Dylan Gustafson, an OU student, called into question Marzec’s own civility, especially when she stood on top of a table at a recent student senate meeting and called members of OU’s Bobcats for Israel “fascists.” Marzec had campus police handcuff and arrest four pro-Israel students while they were attempting to speak during the open floor portion of the meeting.

    Before she was arrested, Rebecca Sebo, president of OU’s Bobcats for Israel student group, condemned anyone who encouraged violence against Marzec, but still asked for her resignation as student senate president.

    Lybarger refused to comment on whether or not the students should have been able to continue speaking instead of Marzec calling for campus police to arrest them as he has only heard about the incident from what he has “read in the media.”

    According to OU’s student newspaper, The Post Athens, Dean of Students Jenny Hall-Jones called Marzec’s handling of the meeting “incredibly brave.”

    “I don’t know how you or the rest of the body could have handled it any better,” The Post Athens quoted Hall-Jones as saying.

    Hall-Jones did not respond to Campus Reform’s request for comment.

    The university itself has not commented on the arrests of the students, except to direct reporters, including Campus Reform, to the statement on OU’s campus police department’s Twitter page. In an email to all students sent on Friday, OU’s president reiterated the university’s commitment to free speech and civility.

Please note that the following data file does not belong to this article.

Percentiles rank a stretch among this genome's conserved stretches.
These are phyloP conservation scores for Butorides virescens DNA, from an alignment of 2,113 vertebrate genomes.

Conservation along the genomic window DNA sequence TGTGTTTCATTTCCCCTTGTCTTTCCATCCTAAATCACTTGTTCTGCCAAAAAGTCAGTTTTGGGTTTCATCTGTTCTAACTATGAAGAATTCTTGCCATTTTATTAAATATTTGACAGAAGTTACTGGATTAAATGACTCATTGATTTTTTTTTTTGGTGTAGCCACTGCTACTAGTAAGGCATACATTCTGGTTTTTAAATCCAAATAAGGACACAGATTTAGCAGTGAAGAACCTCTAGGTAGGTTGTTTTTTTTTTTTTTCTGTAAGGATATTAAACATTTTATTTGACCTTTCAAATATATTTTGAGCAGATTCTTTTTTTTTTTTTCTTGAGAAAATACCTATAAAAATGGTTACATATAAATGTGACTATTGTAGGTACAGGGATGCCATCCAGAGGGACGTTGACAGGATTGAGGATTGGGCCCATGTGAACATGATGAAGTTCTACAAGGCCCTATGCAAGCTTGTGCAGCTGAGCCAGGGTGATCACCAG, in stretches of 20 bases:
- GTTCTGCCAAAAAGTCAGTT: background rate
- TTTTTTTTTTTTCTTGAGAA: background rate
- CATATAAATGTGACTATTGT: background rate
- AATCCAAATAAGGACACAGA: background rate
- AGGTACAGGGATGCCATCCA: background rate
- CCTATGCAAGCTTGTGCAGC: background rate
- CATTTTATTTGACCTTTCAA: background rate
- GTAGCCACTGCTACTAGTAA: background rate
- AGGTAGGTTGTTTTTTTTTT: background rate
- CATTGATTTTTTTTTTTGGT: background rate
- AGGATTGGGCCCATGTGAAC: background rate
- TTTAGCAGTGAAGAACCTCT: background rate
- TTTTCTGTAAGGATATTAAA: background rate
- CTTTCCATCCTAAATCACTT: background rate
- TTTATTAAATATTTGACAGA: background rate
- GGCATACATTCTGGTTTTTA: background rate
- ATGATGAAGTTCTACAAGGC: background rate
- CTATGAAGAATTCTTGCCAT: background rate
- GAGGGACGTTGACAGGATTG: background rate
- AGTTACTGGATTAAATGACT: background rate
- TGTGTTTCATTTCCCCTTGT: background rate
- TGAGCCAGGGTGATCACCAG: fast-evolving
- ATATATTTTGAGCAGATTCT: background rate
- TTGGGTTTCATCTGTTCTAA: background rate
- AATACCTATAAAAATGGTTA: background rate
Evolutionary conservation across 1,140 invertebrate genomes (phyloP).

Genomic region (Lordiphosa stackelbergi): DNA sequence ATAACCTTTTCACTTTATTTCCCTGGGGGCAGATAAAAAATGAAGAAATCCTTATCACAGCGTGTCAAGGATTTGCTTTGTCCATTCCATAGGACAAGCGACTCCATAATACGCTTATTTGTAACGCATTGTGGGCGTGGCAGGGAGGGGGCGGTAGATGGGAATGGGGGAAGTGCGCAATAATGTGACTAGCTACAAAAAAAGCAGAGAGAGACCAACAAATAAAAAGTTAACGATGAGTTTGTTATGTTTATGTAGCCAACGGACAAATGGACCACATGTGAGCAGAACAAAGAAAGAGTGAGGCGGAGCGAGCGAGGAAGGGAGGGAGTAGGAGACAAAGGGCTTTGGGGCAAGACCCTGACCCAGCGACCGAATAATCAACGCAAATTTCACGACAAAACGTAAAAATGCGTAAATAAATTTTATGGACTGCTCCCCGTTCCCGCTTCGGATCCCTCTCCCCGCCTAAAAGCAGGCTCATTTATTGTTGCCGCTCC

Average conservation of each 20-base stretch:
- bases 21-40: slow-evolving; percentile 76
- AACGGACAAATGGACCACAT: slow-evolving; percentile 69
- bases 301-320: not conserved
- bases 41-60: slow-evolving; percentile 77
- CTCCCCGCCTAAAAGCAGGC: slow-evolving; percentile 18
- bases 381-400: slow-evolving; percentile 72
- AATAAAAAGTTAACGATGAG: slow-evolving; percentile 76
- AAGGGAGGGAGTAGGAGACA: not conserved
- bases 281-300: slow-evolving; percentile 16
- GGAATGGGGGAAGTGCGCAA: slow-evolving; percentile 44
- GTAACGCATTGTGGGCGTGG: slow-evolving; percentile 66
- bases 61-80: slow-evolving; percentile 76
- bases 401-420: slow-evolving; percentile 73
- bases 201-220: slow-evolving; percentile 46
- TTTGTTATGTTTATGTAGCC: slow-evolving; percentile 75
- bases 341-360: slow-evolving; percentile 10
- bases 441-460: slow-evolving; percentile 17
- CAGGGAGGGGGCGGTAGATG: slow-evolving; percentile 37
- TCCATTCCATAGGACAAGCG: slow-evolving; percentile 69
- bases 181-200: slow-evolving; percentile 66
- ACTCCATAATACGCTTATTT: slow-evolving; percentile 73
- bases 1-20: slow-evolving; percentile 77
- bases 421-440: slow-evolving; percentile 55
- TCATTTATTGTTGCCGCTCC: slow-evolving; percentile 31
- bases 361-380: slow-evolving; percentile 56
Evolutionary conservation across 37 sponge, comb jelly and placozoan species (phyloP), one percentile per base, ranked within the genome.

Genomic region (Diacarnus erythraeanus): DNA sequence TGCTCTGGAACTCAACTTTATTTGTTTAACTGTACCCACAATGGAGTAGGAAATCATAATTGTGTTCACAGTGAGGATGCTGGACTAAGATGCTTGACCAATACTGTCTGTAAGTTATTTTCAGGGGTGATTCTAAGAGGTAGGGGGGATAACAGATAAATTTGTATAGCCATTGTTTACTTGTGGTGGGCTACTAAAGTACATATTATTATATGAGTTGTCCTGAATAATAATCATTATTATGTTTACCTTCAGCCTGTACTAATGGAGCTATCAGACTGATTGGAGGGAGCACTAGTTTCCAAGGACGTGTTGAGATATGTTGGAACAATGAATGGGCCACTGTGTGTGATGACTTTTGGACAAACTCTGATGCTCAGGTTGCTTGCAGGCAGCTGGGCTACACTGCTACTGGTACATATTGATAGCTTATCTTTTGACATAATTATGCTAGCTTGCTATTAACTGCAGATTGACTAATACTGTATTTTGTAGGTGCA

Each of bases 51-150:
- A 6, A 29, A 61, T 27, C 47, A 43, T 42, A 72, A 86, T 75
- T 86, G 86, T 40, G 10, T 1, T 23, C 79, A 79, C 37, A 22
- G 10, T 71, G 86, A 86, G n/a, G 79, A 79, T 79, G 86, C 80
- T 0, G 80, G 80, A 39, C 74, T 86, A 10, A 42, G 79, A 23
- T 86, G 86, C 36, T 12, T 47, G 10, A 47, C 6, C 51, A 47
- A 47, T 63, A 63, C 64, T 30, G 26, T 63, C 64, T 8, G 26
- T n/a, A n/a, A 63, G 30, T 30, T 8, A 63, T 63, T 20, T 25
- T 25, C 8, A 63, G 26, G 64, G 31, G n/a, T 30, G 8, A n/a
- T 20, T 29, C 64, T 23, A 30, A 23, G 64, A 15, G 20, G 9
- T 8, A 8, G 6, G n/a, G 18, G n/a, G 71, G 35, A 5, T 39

“We do not support an environment in which students—and even some faculty and staff—feel uncomfortable expressing their ideas and viewpoints,” the email, obtained by Campus Reform, reads. “To this end, we will make every effort to support a safe forum for open discourse and education on the complex issues of our time.”

    According to the OU police department, no “imminent threats of death” towards Marzec have been communicated to them.

    “Because OHIO [sic] is a state university, we have our own police department. OUPD has been involved in this case from the beginning, and as of today, no explicit, credible or imminent threats of death toward Megan or anyone else have been shared with the police department,” they said in a statement emailed to Campus Reform.

    “OUPD has taken several reports that could be described as disturbing and possibly a violation of the telecommunications harassment statute, and officers have followed up accordingly. In some cases, officers have worked with agencies out of state to interview suspects and assess potential threats. They continue to encourage Megan, and anyone else receiving disturbing communications, to share them with the police. Proactively, OUPD is working with intelligence gathering partners at the state level to continuously monitor the situation for any emerging threats to the campus or anyone connected with it. So far, no such threats have been identified.”

    A spokesperson from the university told Campus Reform Friday afternoon that the university employs 4,958 faculty members across all of the campuses.

    Follow the author of this article on Twitter: @K_Schallhorn



    Kaitlyn Schallhorn

    Kaitlyn Schallhorn

    Former Reporter

    Kaitlyn Schallhorn is a reporter with Campus Reform. Prior to joining Campus Reform, Kaitlyn was a reporter at Red Alert Politics and covered business and restaurants for the Alexandria Times.